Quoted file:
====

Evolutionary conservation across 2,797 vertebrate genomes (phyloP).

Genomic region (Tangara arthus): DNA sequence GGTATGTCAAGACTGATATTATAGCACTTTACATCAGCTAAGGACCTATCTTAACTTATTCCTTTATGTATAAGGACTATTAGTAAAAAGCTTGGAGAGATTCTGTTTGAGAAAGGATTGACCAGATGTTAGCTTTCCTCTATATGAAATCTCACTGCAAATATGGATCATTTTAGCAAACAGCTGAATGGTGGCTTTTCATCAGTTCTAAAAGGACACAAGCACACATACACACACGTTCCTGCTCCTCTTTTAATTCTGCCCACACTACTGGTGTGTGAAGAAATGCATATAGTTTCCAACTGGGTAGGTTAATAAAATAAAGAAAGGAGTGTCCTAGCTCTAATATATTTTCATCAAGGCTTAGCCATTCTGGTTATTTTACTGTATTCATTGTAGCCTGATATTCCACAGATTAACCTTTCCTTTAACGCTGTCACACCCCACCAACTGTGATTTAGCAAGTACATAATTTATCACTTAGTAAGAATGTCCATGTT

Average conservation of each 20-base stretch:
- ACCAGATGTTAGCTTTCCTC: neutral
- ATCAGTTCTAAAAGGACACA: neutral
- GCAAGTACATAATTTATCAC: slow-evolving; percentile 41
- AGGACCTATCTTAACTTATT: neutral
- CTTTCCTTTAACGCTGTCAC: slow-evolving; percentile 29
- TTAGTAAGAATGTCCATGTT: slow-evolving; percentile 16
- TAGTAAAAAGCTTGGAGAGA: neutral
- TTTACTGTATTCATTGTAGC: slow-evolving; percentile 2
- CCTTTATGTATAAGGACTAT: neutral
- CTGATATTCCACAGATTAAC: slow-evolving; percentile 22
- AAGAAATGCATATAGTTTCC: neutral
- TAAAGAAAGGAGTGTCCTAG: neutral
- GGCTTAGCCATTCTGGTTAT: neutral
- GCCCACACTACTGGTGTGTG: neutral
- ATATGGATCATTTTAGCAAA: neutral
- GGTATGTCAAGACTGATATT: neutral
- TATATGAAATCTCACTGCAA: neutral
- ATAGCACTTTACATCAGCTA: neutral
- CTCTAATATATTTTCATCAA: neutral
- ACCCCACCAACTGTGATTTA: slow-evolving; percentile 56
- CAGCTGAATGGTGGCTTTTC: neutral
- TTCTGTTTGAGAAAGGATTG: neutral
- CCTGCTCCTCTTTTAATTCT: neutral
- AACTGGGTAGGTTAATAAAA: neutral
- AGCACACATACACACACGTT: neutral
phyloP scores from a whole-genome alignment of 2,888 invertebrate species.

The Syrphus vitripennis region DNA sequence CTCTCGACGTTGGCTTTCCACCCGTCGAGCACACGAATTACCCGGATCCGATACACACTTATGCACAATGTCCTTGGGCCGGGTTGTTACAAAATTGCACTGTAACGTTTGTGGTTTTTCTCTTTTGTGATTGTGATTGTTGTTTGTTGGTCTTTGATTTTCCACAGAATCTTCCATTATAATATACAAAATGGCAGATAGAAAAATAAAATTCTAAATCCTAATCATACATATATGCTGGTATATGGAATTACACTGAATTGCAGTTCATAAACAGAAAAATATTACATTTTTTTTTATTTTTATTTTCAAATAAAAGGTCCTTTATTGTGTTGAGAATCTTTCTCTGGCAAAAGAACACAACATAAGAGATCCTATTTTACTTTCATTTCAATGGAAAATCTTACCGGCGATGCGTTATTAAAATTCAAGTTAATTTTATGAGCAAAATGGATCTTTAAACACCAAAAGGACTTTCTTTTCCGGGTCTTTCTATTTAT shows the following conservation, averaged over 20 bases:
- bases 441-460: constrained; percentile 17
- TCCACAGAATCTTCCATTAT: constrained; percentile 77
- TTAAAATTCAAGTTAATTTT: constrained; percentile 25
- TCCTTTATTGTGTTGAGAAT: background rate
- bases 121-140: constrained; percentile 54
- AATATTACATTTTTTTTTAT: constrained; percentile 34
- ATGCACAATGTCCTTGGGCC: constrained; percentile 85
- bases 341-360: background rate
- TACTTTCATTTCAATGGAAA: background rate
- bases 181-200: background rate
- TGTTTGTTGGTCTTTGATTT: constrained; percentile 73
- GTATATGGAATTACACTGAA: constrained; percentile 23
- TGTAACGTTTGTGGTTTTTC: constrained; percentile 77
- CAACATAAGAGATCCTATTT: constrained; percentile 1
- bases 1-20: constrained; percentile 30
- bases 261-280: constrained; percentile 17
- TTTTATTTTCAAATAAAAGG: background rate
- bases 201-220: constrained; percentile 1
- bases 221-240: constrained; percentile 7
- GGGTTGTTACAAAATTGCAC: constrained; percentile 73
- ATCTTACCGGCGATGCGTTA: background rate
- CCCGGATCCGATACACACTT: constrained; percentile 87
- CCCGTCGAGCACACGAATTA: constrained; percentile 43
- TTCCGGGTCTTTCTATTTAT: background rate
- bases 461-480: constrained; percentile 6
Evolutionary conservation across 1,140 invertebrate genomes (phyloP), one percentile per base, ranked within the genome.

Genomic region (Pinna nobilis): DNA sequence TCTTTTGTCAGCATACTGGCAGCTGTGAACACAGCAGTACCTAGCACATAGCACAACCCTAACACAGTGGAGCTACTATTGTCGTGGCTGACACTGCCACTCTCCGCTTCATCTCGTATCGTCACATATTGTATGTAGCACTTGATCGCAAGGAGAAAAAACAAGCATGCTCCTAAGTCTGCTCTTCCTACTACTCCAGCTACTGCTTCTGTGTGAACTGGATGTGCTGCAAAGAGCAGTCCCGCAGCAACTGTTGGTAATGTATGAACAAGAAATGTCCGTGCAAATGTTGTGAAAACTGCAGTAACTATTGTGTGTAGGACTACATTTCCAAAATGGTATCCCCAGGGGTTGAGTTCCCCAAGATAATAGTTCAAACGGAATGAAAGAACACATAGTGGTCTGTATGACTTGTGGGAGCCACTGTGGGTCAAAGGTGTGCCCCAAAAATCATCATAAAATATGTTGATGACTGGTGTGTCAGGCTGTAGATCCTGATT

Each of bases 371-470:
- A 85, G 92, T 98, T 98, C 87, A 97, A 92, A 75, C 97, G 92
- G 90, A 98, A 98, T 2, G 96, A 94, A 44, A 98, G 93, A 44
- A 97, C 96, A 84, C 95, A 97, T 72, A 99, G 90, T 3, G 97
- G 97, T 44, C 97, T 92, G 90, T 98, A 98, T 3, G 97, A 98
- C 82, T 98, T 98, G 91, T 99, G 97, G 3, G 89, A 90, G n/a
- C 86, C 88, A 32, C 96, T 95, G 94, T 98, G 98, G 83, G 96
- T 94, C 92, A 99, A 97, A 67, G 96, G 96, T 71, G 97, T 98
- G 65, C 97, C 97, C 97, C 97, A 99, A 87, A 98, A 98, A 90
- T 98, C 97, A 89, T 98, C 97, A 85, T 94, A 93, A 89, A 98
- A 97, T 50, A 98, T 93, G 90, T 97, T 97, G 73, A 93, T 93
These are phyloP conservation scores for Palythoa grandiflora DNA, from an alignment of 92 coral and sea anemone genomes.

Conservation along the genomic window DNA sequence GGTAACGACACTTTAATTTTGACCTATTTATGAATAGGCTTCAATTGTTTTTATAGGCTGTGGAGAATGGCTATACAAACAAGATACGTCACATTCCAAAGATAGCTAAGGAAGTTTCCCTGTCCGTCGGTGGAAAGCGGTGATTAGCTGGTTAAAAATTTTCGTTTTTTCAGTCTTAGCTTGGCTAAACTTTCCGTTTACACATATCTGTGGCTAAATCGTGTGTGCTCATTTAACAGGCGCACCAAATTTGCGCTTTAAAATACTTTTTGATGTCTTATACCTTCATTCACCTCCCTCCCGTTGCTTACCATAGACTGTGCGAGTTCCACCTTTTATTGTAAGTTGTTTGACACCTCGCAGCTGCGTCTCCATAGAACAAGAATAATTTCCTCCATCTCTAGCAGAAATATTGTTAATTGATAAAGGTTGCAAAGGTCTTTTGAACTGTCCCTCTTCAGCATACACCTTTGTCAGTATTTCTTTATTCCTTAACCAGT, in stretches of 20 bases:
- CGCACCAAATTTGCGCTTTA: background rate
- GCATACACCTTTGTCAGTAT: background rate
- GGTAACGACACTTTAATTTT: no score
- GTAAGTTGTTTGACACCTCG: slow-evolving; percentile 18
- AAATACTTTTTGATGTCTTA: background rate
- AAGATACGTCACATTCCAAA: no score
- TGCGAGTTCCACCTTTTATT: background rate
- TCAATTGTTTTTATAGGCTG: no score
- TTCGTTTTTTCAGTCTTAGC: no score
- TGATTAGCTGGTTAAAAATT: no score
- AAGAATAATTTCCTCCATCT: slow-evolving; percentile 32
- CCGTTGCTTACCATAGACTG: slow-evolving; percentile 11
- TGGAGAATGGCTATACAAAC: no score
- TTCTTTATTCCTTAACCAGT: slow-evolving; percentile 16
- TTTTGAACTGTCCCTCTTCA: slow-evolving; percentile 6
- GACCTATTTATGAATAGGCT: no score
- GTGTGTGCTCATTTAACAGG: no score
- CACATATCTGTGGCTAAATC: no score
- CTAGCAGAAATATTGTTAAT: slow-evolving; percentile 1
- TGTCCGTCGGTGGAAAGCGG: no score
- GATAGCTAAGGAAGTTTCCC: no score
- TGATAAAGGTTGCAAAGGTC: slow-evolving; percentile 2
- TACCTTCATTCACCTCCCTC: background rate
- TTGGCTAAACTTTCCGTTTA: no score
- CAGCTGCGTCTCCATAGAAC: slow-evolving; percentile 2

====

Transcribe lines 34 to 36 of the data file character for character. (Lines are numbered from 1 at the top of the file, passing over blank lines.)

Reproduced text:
- TCCTTTATTGTGTTGAGAAT: background rate
- bases 121-140: constrained; percentile 54
- AATATTACATTTTTTTTTAT: constrained; percentile 34